Sounds simple, doesn't it? So how could federal judges get it wrong? Well, Edenfield's own words show he intentionally cheated the plaintiffs in the first case. And as noted earlier, Armstrong simply copied Edenfield's ruling on the second case.
Here is how we can tie this all up: The record shows that Blackburn and the other plaintiffs asked for an opportunity to conduct discovery, and they were denied. The record also shows that Edenfield considered at least two "matters outside the pleadings." As we've already shown, that means the motions to dismiss had to be treated under the rules for summary judgment--and discovery had to be conducted. So we've established that Edenfield got it wrong. Now, let's establish that he got it wrong on purpose. To do that, we visit page 24 of Edenfield's ruling. (See the ruling at the end of this post.) In footnote 17, Edenfield writes:
In that the Court is relying on evidence outside the pleadings, it will apply the summary judgment standards set forth in Part II(C) supra.

That sounds dandy, but here's the problem: Edenfield knew the standard, but he didn't apply it. If we check Part II(C), on page 4, of the ruling, it states in pertinent part:
Summary judgment is appropriate when "the pleadings, depositions, answers to interrogatories, and admissions on file, together with the affidavits, if any, show that there is no genuine issue as to any material fact and that the moving party is entitled to a judgment as a matter of law."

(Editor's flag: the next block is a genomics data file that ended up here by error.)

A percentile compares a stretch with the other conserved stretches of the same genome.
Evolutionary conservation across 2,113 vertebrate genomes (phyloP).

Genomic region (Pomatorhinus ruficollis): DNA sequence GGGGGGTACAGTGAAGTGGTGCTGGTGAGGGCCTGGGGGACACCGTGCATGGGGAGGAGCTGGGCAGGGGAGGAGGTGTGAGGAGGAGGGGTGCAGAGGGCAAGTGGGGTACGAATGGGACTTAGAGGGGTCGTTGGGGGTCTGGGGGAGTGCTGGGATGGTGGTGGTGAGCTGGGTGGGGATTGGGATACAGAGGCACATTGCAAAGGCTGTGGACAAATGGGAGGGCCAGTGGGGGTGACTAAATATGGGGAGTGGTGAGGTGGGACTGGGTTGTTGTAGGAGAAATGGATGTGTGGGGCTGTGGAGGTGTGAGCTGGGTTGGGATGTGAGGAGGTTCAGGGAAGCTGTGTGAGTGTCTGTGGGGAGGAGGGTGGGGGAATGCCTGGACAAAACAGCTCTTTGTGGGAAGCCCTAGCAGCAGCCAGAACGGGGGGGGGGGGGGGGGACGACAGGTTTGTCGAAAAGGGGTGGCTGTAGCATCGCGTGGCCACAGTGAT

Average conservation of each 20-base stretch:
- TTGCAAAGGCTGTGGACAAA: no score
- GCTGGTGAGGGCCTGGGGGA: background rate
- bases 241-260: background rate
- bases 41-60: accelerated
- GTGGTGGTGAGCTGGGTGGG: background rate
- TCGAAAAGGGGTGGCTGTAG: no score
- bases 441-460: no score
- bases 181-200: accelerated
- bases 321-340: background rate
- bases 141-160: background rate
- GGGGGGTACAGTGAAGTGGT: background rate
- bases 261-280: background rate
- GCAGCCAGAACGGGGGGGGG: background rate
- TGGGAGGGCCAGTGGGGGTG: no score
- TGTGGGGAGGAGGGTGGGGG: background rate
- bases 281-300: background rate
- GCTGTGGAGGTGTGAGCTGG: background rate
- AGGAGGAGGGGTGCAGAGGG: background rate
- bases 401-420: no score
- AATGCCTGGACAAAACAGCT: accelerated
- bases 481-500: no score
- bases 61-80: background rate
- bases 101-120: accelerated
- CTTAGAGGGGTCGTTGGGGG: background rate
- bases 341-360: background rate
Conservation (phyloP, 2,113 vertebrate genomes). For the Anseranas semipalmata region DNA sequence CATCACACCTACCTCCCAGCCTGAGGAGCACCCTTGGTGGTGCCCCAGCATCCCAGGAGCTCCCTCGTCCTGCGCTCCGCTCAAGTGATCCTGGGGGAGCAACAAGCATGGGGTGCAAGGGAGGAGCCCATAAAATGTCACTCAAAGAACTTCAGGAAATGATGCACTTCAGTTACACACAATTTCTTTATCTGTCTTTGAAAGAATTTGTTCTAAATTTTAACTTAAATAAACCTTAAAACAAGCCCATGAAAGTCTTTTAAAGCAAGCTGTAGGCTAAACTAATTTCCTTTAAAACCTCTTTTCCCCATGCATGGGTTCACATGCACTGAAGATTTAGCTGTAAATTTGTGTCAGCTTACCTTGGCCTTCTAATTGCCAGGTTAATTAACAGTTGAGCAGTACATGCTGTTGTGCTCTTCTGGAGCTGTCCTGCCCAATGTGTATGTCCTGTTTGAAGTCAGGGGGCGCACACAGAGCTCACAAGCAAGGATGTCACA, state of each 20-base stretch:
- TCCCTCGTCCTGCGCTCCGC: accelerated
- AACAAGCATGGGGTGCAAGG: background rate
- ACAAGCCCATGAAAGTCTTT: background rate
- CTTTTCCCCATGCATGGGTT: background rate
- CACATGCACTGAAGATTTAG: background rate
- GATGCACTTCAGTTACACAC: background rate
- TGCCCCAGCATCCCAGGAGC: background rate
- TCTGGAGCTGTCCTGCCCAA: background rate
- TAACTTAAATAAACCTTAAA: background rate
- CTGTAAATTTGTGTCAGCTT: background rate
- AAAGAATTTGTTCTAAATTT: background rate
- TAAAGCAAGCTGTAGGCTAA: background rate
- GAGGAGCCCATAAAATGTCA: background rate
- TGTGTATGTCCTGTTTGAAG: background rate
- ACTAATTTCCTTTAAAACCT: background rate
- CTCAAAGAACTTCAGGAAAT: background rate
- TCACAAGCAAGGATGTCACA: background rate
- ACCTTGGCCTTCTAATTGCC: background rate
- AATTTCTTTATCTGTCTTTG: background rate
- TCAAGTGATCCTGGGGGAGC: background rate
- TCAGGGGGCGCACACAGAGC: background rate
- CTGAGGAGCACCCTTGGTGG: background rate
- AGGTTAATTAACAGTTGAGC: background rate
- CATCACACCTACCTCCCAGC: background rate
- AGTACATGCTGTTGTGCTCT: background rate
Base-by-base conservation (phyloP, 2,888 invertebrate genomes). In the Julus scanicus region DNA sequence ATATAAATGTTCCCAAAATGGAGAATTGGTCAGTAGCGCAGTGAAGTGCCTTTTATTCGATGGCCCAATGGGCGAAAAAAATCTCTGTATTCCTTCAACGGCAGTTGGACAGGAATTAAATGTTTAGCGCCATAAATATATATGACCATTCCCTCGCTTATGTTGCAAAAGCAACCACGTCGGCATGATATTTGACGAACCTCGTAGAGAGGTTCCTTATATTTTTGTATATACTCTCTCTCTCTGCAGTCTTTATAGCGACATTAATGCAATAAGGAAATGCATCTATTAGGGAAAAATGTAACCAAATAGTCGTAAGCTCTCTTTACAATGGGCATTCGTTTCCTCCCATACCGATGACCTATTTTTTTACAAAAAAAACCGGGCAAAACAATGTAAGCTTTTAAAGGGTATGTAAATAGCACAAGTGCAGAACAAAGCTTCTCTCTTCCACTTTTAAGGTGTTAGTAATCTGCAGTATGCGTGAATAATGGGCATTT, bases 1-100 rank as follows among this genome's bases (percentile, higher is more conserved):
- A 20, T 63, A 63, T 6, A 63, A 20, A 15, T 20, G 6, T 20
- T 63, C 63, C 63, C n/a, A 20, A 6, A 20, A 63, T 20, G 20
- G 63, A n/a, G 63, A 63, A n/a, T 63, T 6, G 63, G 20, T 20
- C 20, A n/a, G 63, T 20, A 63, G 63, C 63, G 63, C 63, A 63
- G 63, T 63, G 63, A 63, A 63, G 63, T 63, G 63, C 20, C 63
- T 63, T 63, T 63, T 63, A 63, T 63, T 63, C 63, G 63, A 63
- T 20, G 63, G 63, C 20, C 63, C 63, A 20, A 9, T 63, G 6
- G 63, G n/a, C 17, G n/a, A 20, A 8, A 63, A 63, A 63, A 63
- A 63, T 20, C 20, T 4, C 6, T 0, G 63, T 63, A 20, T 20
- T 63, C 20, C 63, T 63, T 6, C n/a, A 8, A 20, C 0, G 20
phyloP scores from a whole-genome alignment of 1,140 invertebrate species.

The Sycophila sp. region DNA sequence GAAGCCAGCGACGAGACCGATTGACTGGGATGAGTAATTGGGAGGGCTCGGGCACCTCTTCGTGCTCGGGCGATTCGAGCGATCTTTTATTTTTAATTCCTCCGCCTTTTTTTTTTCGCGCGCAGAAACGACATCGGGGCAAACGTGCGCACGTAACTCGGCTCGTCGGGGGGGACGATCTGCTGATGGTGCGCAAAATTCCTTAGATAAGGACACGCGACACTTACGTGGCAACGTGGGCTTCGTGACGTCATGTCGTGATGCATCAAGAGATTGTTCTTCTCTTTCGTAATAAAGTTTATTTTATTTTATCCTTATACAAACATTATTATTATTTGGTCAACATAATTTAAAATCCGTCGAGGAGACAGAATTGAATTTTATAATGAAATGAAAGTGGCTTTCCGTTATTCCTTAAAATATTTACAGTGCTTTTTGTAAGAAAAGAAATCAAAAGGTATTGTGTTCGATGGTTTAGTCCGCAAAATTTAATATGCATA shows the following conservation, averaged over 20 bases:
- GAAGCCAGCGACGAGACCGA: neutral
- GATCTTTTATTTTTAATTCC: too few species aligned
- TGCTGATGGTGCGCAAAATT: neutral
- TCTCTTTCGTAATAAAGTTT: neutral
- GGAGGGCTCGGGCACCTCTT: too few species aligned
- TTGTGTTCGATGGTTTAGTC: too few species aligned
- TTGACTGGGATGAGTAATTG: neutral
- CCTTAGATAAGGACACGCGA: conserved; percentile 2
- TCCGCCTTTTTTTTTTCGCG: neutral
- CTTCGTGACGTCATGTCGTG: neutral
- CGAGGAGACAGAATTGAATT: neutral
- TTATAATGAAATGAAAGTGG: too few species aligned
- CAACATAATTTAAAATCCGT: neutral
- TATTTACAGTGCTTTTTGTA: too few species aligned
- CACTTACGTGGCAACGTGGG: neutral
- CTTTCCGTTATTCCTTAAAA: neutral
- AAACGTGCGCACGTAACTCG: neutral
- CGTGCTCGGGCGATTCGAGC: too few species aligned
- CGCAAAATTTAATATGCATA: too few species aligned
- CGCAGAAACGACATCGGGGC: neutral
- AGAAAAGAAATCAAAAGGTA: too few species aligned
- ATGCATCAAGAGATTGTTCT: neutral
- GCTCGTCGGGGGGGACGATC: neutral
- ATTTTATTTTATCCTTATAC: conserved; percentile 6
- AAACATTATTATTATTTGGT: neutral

Edenfield granted the defendants a judgment as a matter of law, but he gave the plaintiffs no opportunity to conduct depositions or seek answers to interrogatories. In short, he gave the plaintiffs no chance to show there were genuine issues of material fact, which would have required the denial of summary judgment, with the case set for trial. Here is the simplest way to look at it: Edenfield admitted he was using the summary judgment standard, and under Eleventh Circuit precedent in Snook, that requires a judge to give nonmoving parties a chance to conduct discovery.
If I know what Snook and Rule 56 FRCP say, and I don't have the first day of law school, it stands to reason that a federal judge knows. And Edenfield's own words indicate he did know--he just intentionally chose not to follow the law.
What does this say to you? Here's what it says to me:
* Joe Blackburn and the other plaintiffs are right on target about their allegations regarding hunting-club corruption in Alabama;
* The truth about the hunting club probably is way worse than it is portrayed in the lawsuit allegations;
* That's why Edenfield and Armstrong felt compelled to cover it up; the legal tribe must ensure that the public never knows that our courts truly are cesspools of corruption.
And how is this for irony? The Blackburn lawsuits were civil actions under the Racketeer Influenced and Corrupt Organization Act (RICO), essentially alleging that Alabama divorce courts are infested with organized crime.
Judge Edenfield's own words indicate that "your Honor" himself engaged in organized crime in an effort to cover up hunting-club corruption.
Blackburn Calhoun Opinion